[MUD-Dev] Collecting ideas for a MUD server... (fwd)

J C Lawrence claw at kanga.nu
Wed Dec 22 23:38:09 New Zealand Daylight Time 1999


On Wed, 22 Dec 1999 21:54:37 -0500 (EST) 
Rahul Sinha <rsinha at glue.umd.edu> wrote:

> On Wed, 22 Dec 1999, J C Lawrence wrote:
>> On Wed, 22 Dec 1999 13:54:23 -0800 Justin Rogers
>> <justin at mlstoday.com> wrote:

> keep in mind, multiple threads ought not seperate themselves on
> seperate cpus due to cache coherency issues...

Careful there.  Cache coherency is important, yes, but depending on
the volatility of your working set flushing your local caches may
not be a significant factor in your general performance.  Given a
reasonably large and active world in fact, this is almost
guaranteed.

> the only reason to have threads is to eliminate wait for blocking
> operations. 

Not so fast.  That is one reason.  

One reason which I use is so that different operations may run
simultaneously at different process priorities.  Another reason is
to allow more fine grained process scaling on MP boxen.  Yet another
reason is to help give a facility to present a seemingly fine
cooperative grained parallel process model without actually having
to implement it or its complex lock semantics.  A yet further reason
is to gain the simplicity of inherently supporting the same data and
process model for local threaded operations as I do for distributed
processing operations.

> If you have one thread-per-zone, each thread can iterate across
> the actions provided by the users, and any blocking that needs be
> done (eg database access hits, which are fast, but if you want
> your ticks to be under a second, should be considered blocking
> operations) does not stop the entire program, the cpu can go work
> on another zone.

Ahem.  Consider the following, taken from a rather old post
describing my approach and minorly edited:

  The server itself knows nothing about the game it is representing.  It has
  no parser, game knowedge, or anything else application specific.  All it 
  does is represent a database and provide a scripting language.

  The database consists of records.  Each record defines an object in the 
  MUD world.  An object may have attributes, methods, verbs defined
  on it, an inheritance structure relating its content to other
  objects.

  The server is entirely event driven.  The definition of "event"
  below is not the typical systems definition of "event", but rather
  is used to reference an atomic processing action that occurs
  within the game-world's purview.  It is an "event" in the sense
  that it is a "happening", or an instance of a state change.

  Every event executes asynchronously in its own thread using a lockless 
  data model.

  I don't guarantee order of execution of two unrelated events.

  The server core consists of the following base units:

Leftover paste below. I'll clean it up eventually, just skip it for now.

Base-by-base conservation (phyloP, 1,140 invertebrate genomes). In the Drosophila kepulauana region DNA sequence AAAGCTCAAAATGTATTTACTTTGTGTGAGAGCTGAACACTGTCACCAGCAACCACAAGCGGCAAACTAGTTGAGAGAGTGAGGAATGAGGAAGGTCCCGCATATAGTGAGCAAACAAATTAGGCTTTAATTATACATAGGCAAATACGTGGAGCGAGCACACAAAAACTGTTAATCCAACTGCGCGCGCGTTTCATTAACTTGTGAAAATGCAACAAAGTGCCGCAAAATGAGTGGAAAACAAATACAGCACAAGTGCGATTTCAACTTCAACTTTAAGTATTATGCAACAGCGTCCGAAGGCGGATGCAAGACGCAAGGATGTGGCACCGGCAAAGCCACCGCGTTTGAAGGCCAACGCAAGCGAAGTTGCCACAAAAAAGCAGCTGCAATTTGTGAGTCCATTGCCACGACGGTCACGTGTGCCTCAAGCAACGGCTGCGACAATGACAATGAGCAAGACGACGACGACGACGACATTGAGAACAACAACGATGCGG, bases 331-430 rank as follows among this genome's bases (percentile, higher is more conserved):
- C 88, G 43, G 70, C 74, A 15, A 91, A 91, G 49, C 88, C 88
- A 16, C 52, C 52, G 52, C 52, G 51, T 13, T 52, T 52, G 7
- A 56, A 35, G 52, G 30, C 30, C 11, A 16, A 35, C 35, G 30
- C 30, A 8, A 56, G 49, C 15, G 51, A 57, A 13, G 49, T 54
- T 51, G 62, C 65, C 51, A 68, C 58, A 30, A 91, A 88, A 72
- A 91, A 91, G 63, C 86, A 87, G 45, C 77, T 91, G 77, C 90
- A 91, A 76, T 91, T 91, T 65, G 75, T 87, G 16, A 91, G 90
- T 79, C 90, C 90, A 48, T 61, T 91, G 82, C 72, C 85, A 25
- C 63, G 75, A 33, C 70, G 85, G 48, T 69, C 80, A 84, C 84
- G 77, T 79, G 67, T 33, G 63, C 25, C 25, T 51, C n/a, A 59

-- DB
    -- Dispatchor
    -- Executor
    -- Connector

  The Dispatchor consists of two threads which own and operate the Event List.  

  The Event List contains an entry for every event which has been logged 
  with the system but not processed yet.  

  One thread in the dispatchor handles placement of new entries onto the 
  Event List.  The other thread processes the list looking for "ripe" events 
  (ie ones ready to be executed).

  Ripe events are sent to the Executor where they are placed in an Event 
  Queue.  The Event Queue is a priority queue with events ordered by their 
  own execution priority.

  The Executor manages the Event Pool, a local pool of threads (the number 
  dynamically grows and shrinks at runtime depending on load) which are used 
  to execute the events pulled off the Event Queue.  Threads in the Event Pool 
  are re-used to execute ripe events.

  Events are pulled off the Event Queue in priority order and handed to the 
  first available thread in the Event Pool.  

  Events that fail to commit are rescheduled with the Executor at a
  different priority and re-enter the priority queue and scheduling
  as appropriate.

  Event's have no effect upon the DB or state until and unless they
  commit. (see C&C and the lockless model in general)

  Compleated events can log futher/later events back to the Dispatchor for 
  subsequent animation.  This is how mobiles are animated for instance.
  
  User IO arrives thru the Connector.  The connector is essentially a pool of 
  threads which asynchronously manage the general pool of outside connections.  
  A seperate monitor is responsible for keeping the IO network tree happy.

  User commands arrive at the Connector and are immediately sent to the 
  Dispatchor as Execute-In-Zero-Time (ie no delay) events.  The event logged 
  is actually to parse the command as entered.  The dispatchor then routes 
  the event to the Executor, it runs the event and the resultant parse creates 
  a new event which is logged with the Dispatchor to actually execute the 
  intended action.  

You can read about the lockless DB model in the list archvies or the
list FAQ (recently posted).

> data coherency important, many threads accessing one datapoint
> bad.  

Amusingly for the general case the C&C model explicitly loses this
by making most data event-local.  Where you get nasty cache
contention is for actively referenced objects in the DB copy cache
that don't actually get modified by anyone -- but I don't seem to
run into that case too too much, especially given the fact that I'm
only running on 2-CPU boxes.

--
J C Lawrence                                 Home: claw at kanga.nu
----------(*)                              Other: coder at kanga.nu
--=| A man is as sane as he is dangerous to his environment |=--


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